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which a retreat might have been made from the first faua, pas, the shutting of which, to those who are not behind the curtain and are as little acquainted with the secrets of the cabinet as I am, is, from the present aspect of European affairs, quite incomprehensible.” He hoped but little good from the mission, although it had his fervent wishes for its success, expressed repeatedly in letters to members of the cabinet; and while he was full of apprehension, he had a firm faith that all would end well.

For this anxiety, indeed, there was abundant reason. A violent change of policy toward France, the disorders occasioned by political dissensions at home, and the sudden appearance of the deadly doctrine of nullification, all combined to excite alarm in the mind of a man who looked as far into the future and as deep beneath the surface of things as did Washington. It was then that he urged Patrick Henry to reënter public life, and exerted his own influence wherever he could to check the separatist movement set on foot by Jefferson. He was deeply disturbed, too, by the tendencies of the times in other directions. The delirium of the French Revolution was not confined to France. Her soldiers bore with them the new doctrines, while far beyond the utmost reach of her armies flew the ideas engendered in the fevered air of Paris. Wherever they alighted they touched men and stung them to madness, and the madness that they bred was not confined to those who believed the new gospel, but was shared equally by those who resisted and loathed it. Burke, in his way, was as much crazed as Camille Desmoulins, and it seemed impossible for people living in the midst of that terrific convulsion of society to retain their judgment. Nowhere ought men to have been better able to withstand the contagion of the revolution than in America, and yet even here it produced the same results as in countries nearly affected by it. The party of opposition to the government became first ludicrous and then dangerous, in their wild admiration and senseless imitation of ideas and practices as utterly alien to the people of the United States as cannibalism or fireworship. Then the Federalists, on their side, fell beneath the spell. The overthrow of religion, society, property, and morals, which they beheld in Paris, seemed to them to be threatening their own country, and they became as extreme as their opponents in the exactly opposite direction. Federalist divines came to look upon Jefferson, the most timid and prudent of men, as a Marat or Robespierre, ready to reproduce the excesses of his prototypes; while Pickering, Wolcott, and all their friends in public life regarded themselves as engaged in a struggle for the preservation of order and society and of all that they held most dear. They were in the habit of comparing French principles to a pestilence, and the French republic to a raging tiger. Even Hamilton was so moved as to believe that the United States were on the verge of anarchy, and he laid down his life at last in a senseless duel because he thought that his refusal to fight would disable him for leading the forces of order when the final crash came. Washington, with his strong, calm judgment and his penetrating vision, was less affected than any of those who had followed and sustained him; but he was by no means untouched, and if we try to put ourselves in his place, his views seem far from unreasonable. He had at the outset wished well to the great movement in France, although even then he doubted its final success. Very soon, however, doubts changed to suspicions, and suspicions to conviction. As he saw the French revolution move on in its inevitable path, he came to hate and dread its deeds, its policies, and its doctrines. To a man of his temper it could not have been otherwise, for license and disorder were above all things detestable to him. They were the immediate fruits of the French revolution, and when he saw a party devoted to France preaching the same ideas in the United States, he could not but feel that there was a real and practical danger confronting the country. This was why he felt that we needed an energetic policy, and it was on this account that he distrusted the President's renewed effort for peace. The course of the opposition, as he saw it, threatened not merely the existence of the Union, but wittingly or unwittingly struck at the very foundations of society. His anxiety did not make him violent, as was the case with lesser men, but it convinced him of the necessity of strong measures, and he was not a man to shrink from vigorous action. He was quite prepared to do all that could be done to maintain the authority of the government, which he considered equivalent to the protection of society, and for this reason he approved of the Alien and Sedition acts. In the process of time these two famous laws have come to be universally condemned, and those who have not questioned their constitutionality have declared them wrong, inexpedient and impolitic, and the immediate cause of the overthrow of the party responsible for them. Everybody has made haste to disown them, and there has been a general effort on the part of Federalist sympathizers to throw the blame for them on persons unknown. Biographers, especially, have tried zealously to clear the skirts of their heroes from any connection with these obnoxious acts; but the truth is, that, whether right or wrong, wise or unwise, these laws had the entire support of the ruling party from the President down. Hamilton, who objected to the first draft because it was needlessly violent, approved the purpose and principle of the legislation; and Washington was no exception to the general rule. He was calm about it, but his approbation was none the less distinct, and he took pains to circulate a sound argument, when he met with one, in justification of the Alien and Sedition acts." In November, 1798, Alexander Spotswood wrote to him, asking his judgment on those laws. As the writer 1 See letter to Bushrod Washington, Sparks, vi. p. 387.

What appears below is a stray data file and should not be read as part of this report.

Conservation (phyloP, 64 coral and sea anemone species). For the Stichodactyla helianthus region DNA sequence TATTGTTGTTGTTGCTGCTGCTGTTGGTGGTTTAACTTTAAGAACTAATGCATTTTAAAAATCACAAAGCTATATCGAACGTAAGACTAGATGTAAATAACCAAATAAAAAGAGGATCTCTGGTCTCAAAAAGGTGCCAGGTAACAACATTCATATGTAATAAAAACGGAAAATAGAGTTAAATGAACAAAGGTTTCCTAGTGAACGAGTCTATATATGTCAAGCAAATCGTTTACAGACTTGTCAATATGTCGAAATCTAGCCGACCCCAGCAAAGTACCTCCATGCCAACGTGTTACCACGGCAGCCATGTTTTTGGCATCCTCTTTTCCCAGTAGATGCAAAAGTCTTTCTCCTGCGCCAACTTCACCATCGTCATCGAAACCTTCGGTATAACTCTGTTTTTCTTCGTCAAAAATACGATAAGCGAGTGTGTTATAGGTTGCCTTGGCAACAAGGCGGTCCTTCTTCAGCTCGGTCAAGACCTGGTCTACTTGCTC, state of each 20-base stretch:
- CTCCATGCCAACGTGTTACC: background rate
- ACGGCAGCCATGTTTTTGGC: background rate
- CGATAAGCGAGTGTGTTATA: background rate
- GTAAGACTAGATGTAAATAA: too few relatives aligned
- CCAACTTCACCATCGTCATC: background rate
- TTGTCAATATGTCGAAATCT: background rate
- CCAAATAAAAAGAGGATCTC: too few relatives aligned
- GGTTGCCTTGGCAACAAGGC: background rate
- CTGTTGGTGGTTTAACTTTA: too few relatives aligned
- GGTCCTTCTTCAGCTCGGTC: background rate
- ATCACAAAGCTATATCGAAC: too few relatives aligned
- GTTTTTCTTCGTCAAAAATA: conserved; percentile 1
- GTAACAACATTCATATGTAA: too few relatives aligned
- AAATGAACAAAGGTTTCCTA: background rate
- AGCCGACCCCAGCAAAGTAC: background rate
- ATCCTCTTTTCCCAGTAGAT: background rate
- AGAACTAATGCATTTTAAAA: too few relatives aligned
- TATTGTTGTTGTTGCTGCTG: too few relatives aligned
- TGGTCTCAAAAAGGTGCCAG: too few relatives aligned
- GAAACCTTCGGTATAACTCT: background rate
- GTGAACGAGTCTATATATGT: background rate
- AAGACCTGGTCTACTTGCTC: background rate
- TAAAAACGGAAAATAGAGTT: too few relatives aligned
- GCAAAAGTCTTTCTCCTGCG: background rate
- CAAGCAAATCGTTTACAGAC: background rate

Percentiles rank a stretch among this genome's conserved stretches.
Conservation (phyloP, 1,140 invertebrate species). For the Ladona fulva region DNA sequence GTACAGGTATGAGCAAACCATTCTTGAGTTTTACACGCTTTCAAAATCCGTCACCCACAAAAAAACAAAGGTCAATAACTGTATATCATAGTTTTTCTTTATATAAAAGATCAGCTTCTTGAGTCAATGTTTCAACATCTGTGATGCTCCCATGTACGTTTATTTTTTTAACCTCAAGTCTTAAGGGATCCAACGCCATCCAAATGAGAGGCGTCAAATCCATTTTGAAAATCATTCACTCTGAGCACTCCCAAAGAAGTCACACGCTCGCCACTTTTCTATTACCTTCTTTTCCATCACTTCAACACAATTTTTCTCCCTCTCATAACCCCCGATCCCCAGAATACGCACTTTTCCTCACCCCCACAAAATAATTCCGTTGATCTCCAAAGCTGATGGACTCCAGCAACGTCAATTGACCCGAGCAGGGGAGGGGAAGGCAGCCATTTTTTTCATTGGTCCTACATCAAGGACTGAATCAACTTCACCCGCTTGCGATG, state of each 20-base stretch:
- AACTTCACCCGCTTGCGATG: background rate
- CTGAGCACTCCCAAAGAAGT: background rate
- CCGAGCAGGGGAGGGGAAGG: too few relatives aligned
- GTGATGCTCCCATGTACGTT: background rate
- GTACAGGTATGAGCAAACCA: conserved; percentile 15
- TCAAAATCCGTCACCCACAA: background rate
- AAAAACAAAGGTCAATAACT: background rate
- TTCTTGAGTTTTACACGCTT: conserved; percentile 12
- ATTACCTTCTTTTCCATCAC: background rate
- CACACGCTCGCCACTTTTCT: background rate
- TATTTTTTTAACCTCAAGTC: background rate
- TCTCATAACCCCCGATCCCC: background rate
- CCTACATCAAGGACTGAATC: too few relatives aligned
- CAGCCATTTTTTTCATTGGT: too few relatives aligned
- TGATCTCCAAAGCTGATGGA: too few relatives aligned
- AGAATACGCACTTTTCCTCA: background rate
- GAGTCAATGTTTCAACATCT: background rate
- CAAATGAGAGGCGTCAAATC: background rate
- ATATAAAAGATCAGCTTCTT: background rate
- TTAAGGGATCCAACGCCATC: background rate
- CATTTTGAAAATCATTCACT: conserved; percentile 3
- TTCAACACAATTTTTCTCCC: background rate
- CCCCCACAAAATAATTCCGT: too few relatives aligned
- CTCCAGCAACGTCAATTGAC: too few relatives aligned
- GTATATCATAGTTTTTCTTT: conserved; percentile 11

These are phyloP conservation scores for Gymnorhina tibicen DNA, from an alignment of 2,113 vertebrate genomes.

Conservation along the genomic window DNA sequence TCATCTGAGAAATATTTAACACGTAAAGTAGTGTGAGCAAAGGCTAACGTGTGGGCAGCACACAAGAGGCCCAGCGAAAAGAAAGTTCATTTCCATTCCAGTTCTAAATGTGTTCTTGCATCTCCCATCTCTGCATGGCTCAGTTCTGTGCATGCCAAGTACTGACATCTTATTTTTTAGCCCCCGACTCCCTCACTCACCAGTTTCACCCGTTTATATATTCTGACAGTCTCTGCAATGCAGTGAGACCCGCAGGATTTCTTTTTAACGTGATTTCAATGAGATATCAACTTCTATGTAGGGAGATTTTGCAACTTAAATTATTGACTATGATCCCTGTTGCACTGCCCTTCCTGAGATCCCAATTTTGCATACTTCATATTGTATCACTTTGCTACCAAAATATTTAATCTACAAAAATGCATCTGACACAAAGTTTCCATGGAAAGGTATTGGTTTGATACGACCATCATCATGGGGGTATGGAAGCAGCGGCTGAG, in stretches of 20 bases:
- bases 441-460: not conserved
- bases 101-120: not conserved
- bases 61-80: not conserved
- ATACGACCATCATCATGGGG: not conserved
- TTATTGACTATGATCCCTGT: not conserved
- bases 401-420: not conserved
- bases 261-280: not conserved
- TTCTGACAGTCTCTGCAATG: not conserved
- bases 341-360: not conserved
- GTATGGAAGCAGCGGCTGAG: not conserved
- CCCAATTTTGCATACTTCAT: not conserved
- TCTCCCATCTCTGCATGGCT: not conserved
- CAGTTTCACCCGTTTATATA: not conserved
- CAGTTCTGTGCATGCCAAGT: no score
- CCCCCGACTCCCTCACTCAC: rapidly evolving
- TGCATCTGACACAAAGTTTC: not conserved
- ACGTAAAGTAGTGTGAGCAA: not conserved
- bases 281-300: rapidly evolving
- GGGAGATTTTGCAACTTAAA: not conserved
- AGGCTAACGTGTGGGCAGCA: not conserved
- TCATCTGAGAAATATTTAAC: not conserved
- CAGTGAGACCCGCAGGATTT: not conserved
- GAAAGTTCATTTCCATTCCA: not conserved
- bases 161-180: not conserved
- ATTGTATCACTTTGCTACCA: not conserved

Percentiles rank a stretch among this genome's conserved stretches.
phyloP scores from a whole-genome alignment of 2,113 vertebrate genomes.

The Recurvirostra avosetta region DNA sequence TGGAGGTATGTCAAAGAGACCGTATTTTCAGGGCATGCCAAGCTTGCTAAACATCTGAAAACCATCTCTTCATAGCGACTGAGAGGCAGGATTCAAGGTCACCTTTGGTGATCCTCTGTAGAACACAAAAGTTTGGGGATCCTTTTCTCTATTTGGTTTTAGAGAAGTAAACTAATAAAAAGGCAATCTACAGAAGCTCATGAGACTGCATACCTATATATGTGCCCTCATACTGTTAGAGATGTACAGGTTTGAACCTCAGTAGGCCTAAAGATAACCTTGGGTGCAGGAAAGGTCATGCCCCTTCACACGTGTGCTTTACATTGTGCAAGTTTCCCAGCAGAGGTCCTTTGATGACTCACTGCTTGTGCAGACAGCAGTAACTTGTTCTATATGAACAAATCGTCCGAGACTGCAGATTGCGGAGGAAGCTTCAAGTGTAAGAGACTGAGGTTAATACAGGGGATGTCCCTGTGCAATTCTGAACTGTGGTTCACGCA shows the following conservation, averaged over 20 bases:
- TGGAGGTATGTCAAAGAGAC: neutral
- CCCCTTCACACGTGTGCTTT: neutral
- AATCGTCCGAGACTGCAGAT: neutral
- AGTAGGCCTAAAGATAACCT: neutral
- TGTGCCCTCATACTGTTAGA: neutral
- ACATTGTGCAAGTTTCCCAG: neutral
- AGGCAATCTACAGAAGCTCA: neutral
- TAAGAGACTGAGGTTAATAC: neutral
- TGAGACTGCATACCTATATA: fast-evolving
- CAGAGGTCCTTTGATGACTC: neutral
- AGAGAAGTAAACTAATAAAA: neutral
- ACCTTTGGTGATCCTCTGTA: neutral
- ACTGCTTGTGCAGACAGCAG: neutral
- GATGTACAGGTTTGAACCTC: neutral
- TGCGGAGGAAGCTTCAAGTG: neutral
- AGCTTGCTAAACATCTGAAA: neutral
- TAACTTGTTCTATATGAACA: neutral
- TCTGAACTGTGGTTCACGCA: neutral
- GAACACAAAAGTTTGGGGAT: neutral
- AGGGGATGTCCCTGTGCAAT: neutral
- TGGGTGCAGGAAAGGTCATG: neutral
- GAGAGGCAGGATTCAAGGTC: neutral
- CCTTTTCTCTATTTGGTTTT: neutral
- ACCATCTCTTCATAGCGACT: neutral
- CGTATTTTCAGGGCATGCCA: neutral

announced himself to be thoroughly convinced of their unconstitutionality, Washington, with a little sarcasm, declined to enter into argument with him. “But,” he continued, “I will take the liberty of advising such as are not ‘thoroughly convinced,’ and whose minds are yet open to conviction, to read the pieces and hear the arguments which have been adduced in favor of, as well as those against, the constitutionality and expediency of those laws, before they decide and consider to what lengths a certain description of men in our country have already driven, and seem resolved further to drive matters, and then ask themselves if it is not time and expedient to resort to protecting laws against aliens (for citizens, you certainly know, are not affected by that law), who acknowledge no allegiance to this country, and in many instances are sent among us, as there is the best circumstantial evidence to prove, for the express purpose of poisoning the minds of our people and sowing dissensions among them, in order to alienate their affections from the government of their choice, thereby endeavoring to dissolve the Union, and of course the fair and happy prospects which are unfolding to our view from the Revolution.” With these strong and decided feelings as to the proper policy to be adopted, and with such grave apprehensions as to the outcome of existing difficulties, Washington was deeply distressed by the divisions which he saw springing up among